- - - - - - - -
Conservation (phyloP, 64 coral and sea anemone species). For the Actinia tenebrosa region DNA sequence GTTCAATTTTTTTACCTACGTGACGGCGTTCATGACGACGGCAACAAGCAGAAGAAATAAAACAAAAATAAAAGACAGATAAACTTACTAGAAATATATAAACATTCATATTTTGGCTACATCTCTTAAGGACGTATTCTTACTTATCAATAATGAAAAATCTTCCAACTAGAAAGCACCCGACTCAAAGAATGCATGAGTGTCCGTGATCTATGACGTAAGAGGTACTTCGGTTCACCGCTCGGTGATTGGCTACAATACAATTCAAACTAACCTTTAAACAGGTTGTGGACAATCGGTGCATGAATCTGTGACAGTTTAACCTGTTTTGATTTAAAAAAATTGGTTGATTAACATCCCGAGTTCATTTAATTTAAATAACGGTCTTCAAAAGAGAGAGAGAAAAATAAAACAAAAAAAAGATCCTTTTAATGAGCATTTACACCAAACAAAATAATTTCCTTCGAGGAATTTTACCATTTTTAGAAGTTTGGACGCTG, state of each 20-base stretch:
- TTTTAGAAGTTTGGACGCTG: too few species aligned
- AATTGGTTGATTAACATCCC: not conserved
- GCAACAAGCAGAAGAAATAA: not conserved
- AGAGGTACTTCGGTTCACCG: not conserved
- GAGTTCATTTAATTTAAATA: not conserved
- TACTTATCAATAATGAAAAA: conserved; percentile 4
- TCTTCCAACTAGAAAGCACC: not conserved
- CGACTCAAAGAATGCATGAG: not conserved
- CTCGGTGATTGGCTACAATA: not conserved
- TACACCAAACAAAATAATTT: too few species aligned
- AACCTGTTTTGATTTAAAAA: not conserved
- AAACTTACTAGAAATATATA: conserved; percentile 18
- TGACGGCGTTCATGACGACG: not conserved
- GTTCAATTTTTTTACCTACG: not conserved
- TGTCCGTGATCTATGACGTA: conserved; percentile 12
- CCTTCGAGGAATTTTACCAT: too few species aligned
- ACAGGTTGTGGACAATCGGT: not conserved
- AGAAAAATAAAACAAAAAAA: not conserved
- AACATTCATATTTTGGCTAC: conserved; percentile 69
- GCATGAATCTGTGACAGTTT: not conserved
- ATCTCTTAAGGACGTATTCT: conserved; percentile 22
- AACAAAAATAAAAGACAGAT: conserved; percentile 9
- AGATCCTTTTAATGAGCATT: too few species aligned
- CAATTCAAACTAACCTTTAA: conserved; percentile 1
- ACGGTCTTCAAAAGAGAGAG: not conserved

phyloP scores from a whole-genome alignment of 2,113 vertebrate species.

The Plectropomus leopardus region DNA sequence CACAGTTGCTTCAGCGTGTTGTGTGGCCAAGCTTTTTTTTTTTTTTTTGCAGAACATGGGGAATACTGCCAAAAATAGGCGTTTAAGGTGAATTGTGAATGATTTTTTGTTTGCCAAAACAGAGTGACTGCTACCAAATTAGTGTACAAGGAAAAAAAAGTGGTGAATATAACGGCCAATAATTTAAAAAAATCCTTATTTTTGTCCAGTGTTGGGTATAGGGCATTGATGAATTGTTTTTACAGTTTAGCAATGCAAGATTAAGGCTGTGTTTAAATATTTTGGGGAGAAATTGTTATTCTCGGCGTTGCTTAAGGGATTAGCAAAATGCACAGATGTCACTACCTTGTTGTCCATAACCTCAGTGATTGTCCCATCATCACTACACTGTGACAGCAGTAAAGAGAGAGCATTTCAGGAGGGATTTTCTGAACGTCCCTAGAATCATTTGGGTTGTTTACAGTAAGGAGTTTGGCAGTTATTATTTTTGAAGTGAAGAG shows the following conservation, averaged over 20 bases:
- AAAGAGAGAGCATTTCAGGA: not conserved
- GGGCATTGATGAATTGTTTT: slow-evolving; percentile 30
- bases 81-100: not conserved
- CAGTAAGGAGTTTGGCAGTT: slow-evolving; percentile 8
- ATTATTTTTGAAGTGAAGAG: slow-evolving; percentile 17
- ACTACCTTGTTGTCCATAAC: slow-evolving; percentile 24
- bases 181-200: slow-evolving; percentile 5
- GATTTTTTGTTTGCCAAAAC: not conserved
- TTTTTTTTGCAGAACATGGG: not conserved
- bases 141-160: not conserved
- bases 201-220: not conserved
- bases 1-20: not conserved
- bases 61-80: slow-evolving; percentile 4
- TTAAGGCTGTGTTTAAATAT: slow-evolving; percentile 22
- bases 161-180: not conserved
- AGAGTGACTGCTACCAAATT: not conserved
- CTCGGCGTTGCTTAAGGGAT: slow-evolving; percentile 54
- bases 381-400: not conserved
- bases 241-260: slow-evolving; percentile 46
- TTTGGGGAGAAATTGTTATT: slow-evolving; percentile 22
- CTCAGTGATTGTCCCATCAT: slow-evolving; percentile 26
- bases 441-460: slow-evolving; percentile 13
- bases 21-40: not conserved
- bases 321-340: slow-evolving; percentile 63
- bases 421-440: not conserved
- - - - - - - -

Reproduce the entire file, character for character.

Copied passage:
Conservation (phyloP, 64 coral and sea anemone species). For the Actinia tenebrosa region DNA sequence GTTCAATTTTTTTACCTACGTGACGGCGTTCATGACGACGGCAACAAGCAGAAGAAATAAAACAAAAATAAAAGACAGATAAACTTACTAGAAATATATAAACATTCATATTTTGGCTACATCTCTTAAGGACGTATTCTTACTTATCAATAATGAAAAATCTTCCAACTAGAAAGCACCCGACTCAAAGAATGCATGAGTGTCCGTGATCTATGACGTAAGAGGTACTTCGGTTCACCGCTCGGTGATTGGCTACAATACAATTCAAACTAACCTTTAAACAGGTTGTGGACAATCGGTGCATGAATCTGTGACAGTTTAACCTGTTTTGATTTAAAAAAATTGGTTGATTAACATCCCGAGTTCATTTAATTTAAATAACGGTCTTCAAAAGAGAGAGAGAAAAATAAAACAAAAAAAAGATCCTTTTAATGAGCATTTACACCAAACAAAATAATTTCCTTCGAGGAATTTTACCATTTTTAGAAGTTTGGACGCTG, state of each 20-base stretch:
- TTTTAGAAGTTTGGACGCTG: too few species aligned
- AATTGGTTGATTAACATCCC: not conserved
- GCAACAAGCAGAAGAAATAA: not conserved
- AGAGGTACTTCGGTTCACCG: not conserved
- GAGTTCATTTAATTTAAATA: not conserved
- TACTTATCAATAATGAAAAA: conserved; percentile 4
- TCTTCCAACTAGAAAGCACC: not conserved
- CGACTCAAAGAATGCATGAG: not conserved
- CTCGGTGATTGGCTACAATA: not conserved
- TACACCAAACAAAATAATTT: too few species aligned
- AACCTGTTTTGATTTAAAAA: not conserved
- AAACTTACTAGAAATATATA: conserved; percentile 18
- TGACGGCGTTCATGACGACG: not conserved
- GTTCAATTTTTTTACCTACG: not conserved
- TGTCCGTGATCTATGACGTA: conserved; percentile 12
- CCTTCGAGGAATTTTACCAT: too few species aligned
- ACAGGTTGTGGACAATCGGT: not conserved
- AGAAAAATAAAACAAAAAAA: not conserved
- AACATTCATATTTTGGCTAC: conserved; percentile 69
- GCATGAATCTGTGACAGTTT: not conserved
- ATCTCTTAAGGACGTATTCT: conserved; percentile 22
- AACAAAAATAAAAGACAGAT: conserved; percentile 9
- AGATCCTTTTAATGAGCATT: too few species aligned
- CAATTCAAACTAACCTTTAA: conserved; percentile 1
- ACGGTCTTCAAAAGAGAGAG: not conserved

phyloP scores from a whole-genome alignment of 2,113 vertebrate species.

The Plectropomus leopardus region DNA sequence CACAGTTGCTTCAGCGTGTTGTGTGGCCAAGCTTTTTTTTTTTTTTTTGCAGAACATGGGGAATACTGCCAAAAATAGGCGTTTAAGGTGAATTGTGAATGATTTTTTGTTTGCCAAAACAGAGTGACTGCTACCAAATTAGTGTACAAGGAAAAAAAAGTGGTGAATATAACGGCCAATAATTTAAAAAAATCCTTATTTTTGTCCAGTGTTGGGTATAGGGCATTGATGAATTGTTTTTACAGTTTAGCAATGCAAGATTAAGGCTGTGTTTAAATATTTTGGGGAGAAATTGTTATTCTCGGCGTTGCTTAAGGGATTAGCAAAATGCACAGATGTCACTACCTTGTTGTCCATAACCTCAGTGATTGTCCCATCATCACTACACTGTGACAGCAGTAAAGAGAGAGCATTTCAGGAGGGATTTTCTGAACGTCCCTAGAATCATTTGGGTTGTTTACAGTAAGGAGTTTGGCAGTTATTATTTTTGAAGTGAAGAG shows the following conservation, averaged over 20 bases:
- AAAGAGAGAGCATTTCAGGA: not conserved
- GGGCATTGATGAATTGTTTT: slow-evolving; percentile 30
- bases 81-100: not conserved
- CAGTAAGGAGTTTGGCAGTT: slow-evolving; percentile 8
- ATTATTTTTGAAGTGAAGAG: slow-evolving; percentile 17
- ACTACCTTGTTGTCCATAAC: slow-evolving; percentile 24
- bases 181-200: slow-evolving; percentile 5
- GATTTTTTGTTTGCCAAAAC: not conserved
- TTTTTTTTGCAGAACATGGG: not conserved
- bases 141-160: not conserved
- bases 201-220: not conserved
- bases 1-20: not conserved
- bases 61-80: slow-evolving; percentile 4
- TTAAGGCTGTGTTTAAATAT: slow-evolving; percentile 22
- bases 161-180: not conserved
- AGAGTGACTGCTACCAAATT: not conserved
- CTCGGCGTTGCTTAAGGGAT: slow-evolving; percentile 54
- bases 381-400: not conserved
- bases 241-260: slow-evolving; percentile 46
- TTTGGGGAGAAATTGTTATT: slow-evolving; percentile 22
- CTCAGTGATTGTCCCATCAT: slow-evolving; percentile 26
- bases 441-460: slow-evolving; percentile 13
- bases 21-40: not conserved
- bases 321-340: slow-evolving; percentile 63
- bases 421-440: not conserved